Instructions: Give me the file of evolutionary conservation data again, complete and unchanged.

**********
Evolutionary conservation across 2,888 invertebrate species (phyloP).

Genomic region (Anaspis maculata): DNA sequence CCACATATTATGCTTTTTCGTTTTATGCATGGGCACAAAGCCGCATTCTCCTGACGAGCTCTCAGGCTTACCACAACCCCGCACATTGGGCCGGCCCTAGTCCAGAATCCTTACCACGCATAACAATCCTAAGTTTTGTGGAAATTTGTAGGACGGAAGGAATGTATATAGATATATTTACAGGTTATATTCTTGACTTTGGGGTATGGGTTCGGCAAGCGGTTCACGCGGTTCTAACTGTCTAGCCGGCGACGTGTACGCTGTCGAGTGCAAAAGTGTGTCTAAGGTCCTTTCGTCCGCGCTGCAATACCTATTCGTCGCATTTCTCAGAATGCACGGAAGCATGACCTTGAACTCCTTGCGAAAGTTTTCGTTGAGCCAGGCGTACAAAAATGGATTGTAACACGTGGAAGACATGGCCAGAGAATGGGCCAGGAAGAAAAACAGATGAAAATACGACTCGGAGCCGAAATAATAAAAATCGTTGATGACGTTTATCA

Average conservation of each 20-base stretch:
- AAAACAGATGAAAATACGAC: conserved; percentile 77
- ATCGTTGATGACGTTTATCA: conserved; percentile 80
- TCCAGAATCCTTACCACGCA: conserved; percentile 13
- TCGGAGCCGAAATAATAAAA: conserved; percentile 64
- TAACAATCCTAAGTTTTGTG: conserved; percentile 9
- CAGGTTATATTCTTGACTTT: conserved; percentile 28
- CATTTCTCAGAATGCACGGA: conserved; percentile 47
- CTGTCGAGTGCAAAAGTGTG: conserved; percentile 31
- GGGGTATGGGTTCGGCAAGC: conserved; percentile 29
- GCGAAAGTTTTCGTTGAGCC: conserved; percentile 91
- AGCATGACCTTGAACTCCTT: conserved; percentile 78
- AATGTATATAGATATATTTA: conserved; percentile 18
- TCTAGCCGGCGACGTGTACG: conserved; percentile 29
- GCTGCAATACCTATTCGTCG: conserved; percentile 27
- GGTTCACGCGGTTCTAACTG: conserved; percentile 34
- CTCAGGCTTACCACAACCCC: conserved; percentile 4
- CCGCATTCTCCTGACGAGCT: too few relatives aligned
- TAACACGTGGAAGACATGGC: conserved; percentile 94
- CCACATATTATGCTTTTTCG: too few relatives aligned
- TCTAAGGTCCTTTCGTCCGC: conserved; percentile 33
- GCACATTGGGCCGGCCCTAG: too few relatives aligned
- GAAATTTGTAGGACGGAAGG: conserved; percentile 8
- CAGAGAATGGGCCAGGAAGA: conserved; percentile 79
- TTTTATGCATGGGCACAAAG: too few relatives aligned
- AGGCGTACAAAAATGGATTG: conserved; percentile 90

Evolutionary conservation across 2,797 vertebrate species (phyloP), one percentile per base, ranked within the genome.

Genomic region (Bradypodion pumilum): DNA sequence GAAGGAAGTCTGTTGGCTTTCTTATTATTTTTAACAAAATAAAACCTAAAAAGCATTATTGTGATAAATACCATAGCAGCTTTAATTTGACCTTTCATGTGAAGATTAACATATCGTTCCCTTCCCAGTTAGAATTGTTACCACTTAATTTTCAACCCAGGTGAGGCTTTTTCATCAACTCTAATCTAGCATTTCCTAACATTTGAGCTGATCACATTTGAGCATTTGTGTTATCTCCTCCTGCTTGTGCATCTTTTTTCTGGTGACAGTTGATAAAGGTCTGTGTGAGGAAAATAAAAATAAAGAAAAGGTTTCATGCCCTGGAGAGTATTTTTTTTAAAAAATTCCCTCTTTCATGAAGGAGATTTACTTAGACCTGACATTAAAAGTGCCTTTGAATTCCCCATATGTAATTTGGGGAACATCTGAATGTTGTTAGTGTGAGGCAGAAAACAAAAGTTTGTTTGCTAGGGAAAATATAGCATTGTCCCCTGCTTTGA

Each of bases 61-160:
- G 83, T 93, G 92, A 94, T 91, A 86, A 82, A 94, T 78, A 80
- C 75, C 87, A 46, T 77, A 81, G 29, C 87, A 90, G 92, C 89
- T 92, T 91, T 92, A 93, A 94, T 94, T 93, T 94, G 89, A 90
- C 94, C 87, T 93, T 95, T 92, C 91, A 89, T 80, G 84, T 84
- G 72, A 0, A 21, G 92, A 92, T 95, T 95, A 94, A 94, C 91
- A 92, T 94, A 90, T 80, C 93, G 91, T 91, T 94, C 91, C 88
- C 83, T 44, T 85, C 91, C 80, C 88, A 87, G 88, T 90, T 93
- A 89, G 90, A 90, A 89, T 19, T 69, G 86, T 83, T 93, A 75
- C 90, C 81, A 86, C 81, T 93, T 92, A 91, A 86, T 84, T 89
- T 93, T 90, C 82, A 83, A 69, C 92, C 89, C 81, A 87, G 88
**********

Evolutionary conservation across 2,888 invertebrate species (phyloP).

Genomic region (Anaspis maculata): DNA sequence CCACATATTATGCTTTTTCGTTTTATGCATGGGCACAAAGCCGCATTCTCCTGACGAGCTCTCAGGCTTACCACAACCCCGCACATTGGGCCGGCCCTAGTCCAGAATCCTTACCACGCATAACAATCCTAAGTTTTGTGGAAATTTGTAGGACGGAAGGAATGTATATAGATATATTTACAGGTTATATTCTTGACTTTGGGGTATGGGTTCGGCAAGCGGTTCACGCGGTTCTAACTGTCTAGCCGGCGACGTGTACGCTGTCGAGTGCAAAAGTGTGTCTAAGGTCCTTTCGTCCGCGCTGCAATACCTATTCGTCGCATTTCTCAGAATGCACGGAAGCATGACCTTGAACTCCTTGCGAAAGTTTTCGTTGAGCCAGGCGTACAAAAATGGATTGTAACACGTGGAAGACATGGCCAGAGAATGGGCCAGGAAGAAAAACAGATGAAAATACGACTCGGAGCCGAAATAATAAAAATCGTTGATGACGTTTATCA

Average conservation of each 20-base stretch:
- AAAACAGATGAAAATACGAC: conserved; percentile 77
- ATCGTTGATGACGTTTATCA: conserved; percentile 80
- TCCAGAATCCTTACCACGCA: conserved; percentile 13
- TCGGAGCCGAAATAATAAAA: conserved; percentile 64
- TAACAATCCTAAGTTTTGTG: conserved; percentile 9
- CAGGTTATATTCTTGACTTT: conserved; percentile 28
- CATTTCTCAGAATGCACGGA: conserved; percentile 47
- CTGTCGAGTGCAAAAGTGTG: conserved; percentile 31
- GGGGTATGGGTTCGGCAAGC: conserved; percentile 29
- GCGAAAGTTTTCGTTGAGCC: conserved; percentile 91
- AGCATGACCTTGAACTCCTT: conserved; percentile 78
- AATGTATATAGATATATTTA: conserved; percentile 18
- TCTAGCCGGCGACGTGTACG: conserved; percentile 29
- GCTGCAATACCTATTCGTCG: conserved; percentile 27
- GGTTCACGCGGTTCTAACTG: conserved; percentile 34
- CTCAGGCTTACCACAACCCC: conserved; percentile 4
- CCGCATTCTCCTGACGAGCT: too few relatives aligned
- TAACACGTGGAAGACATGGC: conserved; percentile 94
- CCACATATTATGCTTTTTCG: too few relatives aligned
- TCTAAGGTCCTTTCGTCCGC: conserved; percentile 33
- GCACATTGGGCCGGCCCTAG: too few relatives aligned
- GAAATTTGTAGGACGGAAGG: conserved; percentile 8
- CAGAGAATGGGCCAGGAAGA: conserved; percentile 79
- TTTTATGCATGGGCACAAAG: too few relatives aligned
- AGGCGTACAAAAATGGATTG: conserved; percentile 90

Evolutionary conservation across 2,797 vertebrate species (phyloP), one percentile per base, ranked within the genome.

Genomic region (Bradypodion pumilum): DNA sequence GAAGGAAGTCTGTTGGCTTTCTTATTATTTTTAACAAAATAAAACCTAAAAAGCATTATTGTGATAAATACCATAGCAGCTTTAATTTGACCTTTCATGTGAAGATTAACATATCGTTCCCTTCCCAGTTAGAATTGTTACCACTTAATTTTCAACCCAGGTGAGGCTTTTTCATCAACTCTAATCTAGCATTTCCTAACATTTGAGCTGATCACATTTGAGCATTTGTGTTATCTCCTCCTGCTTGTGCATCTTTTTTCTGGTGACAGTTGATAAAGGTCTGTGTGAGGAAAATAAAAATAAAGAAAAGGTTTCATGCCCTGGAGAGTATTTTTTTTAAAAAATTCCCTCTTTCATGAAGGAGATTTACTTAGACCTGACATTAAAAGTGCCTTTGAATTCCCCATATGTAATTTGGGGAACATCTGAATGTTGTTAGTGTGAGGCAGAAAACAAAAGTTTGTTTGCTAGGGAAAATATAGCATTGTCCCCTGCTTTGA

Each of bases 61-160:
- G 83, T 93, G 92, A 94, T 91, A 86, A 82, A 94, T 78, A 80
- C 75, C 87, A 46, T 77, A 81, G 29, C 87, A 90, G 92, C 89
- T 92, T 91, T 92, A 93, A 94, T 94, T 93, T 94, G 89, A 90
- C 94, C 87, T 93, T 95, T 92, C 91, A 89, T 80, G 84, T 84
- G 72, A 0, A 21, G 92, A 92, T 95, T 95, A 94, A 94, C 91
- A 92, T 94, A 90, T 80, C 93, G 91, T 91, T 94, C 91, C 88
- C 83, T 44, T 85, C 91, C 80, C 88, A 87, G 88, T 90, T 93
- A 89, G 90, A 90, A 89, T 19, T 69, G 86, T 83, T 93, A 75
- C 90, C 81, A 86, C 81, T 93, T 92, A 91, A 86, T 84, T 89
- T 93, T 90, C 82, A 83, A 69, C 92, C 89, C 81, A 87, G 88